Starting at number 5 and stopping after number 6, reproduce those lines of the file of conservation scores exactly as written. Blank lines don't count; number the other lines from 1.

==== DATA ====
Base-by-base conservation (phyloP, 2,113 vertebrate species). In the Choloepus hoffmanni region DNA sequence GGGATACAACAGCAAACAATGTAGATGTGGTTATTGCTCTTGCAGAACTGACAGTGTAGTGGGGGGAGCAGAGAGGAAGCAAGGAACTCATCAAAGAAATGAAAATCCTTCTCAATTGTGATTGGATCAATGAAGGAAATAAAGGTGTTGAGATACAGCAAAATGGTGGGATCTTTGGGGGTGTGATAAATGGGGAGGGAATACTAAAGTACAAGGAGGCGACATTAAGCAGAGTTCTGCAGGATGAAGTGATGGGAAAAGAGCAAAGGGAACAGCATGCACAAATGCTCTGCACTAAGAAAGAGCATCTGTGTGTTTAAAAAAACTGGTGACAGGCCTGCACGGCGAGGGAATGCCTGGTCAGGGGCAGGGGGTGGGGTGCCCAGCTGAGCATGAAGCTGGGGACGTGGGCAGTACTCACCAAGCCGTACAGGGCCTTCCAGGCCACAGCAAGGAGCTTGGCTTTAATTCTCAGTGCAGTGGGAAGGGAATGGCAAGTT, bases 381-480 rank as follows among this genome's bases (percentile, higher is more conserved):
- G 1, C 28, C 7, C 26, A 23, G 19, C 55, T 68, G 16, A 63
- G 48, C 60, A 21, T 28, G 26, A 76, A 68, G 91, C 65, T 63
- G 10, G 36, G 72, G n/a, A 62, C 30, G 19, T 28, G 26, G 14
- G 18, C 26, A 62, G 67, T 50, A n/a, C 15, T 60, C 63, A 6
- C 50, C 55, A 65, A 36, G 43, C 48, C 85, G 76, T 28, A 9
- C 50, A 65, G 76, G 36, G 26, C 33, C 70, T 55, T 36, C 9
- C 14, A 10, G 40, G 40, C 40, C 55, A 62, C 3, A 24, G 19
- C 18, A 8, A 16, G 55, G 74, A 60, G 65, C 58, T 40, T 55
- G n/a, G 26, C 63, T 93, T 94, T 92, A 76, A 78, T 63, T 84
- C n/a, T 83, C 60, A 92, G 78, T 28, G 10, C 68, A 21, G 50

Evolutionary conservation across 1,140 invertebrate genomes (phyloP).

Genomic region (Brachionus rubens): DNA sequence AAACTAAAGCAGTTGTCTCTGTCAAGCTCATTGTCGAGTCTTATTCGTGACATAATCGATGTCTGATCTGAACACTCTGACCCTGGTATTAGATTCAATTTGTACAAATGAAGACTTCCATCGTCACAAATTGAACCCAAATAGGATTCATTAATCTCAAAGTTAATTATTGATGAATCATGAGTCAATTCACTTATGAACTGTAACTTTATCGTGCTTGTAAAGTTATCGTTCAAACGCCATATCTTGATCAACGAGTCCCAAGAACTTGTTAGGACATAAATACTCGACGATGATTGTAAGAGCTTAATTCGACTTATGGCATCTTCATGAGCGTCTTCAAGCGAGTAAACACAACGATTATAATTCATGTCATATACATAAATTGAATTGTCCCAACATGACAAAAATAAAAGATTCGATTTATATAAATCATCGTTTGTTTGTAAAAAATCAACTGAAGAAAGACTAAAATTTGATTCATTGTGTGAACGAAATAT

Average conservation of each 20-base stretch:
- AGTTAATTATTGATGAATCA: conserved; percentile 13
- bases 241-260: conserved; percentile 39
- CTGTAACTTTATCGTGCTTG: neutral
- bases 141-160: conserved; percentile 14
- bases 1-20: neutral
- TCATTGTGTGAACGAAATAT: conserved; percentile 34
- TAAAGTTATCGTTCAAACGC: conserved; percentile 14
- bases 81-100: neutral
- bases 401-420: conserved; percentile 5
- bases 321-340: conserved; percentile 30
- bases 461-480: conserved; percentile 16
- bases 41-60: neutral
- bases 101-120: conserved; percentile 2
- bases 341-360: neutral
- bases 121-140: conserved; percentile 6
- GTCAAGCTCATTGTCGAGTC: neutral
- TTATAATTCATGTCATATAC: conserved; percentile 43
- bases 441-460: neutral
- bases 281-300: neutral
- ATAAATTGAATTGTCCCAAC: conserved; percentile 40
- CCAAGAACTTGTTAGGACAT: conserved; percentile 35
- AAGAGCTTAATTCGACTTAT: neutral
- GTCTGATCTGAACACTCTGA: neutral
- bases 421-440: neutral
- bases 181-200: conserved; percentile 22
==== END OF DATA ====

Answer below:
- G 18, C 26, A 62, G 67, T 50, A n/a, C 15, T 60, C 63, A 6
- C 50, C 55, A 65, A 36, G 43, C 48, C 85, G 76, T 28, A 9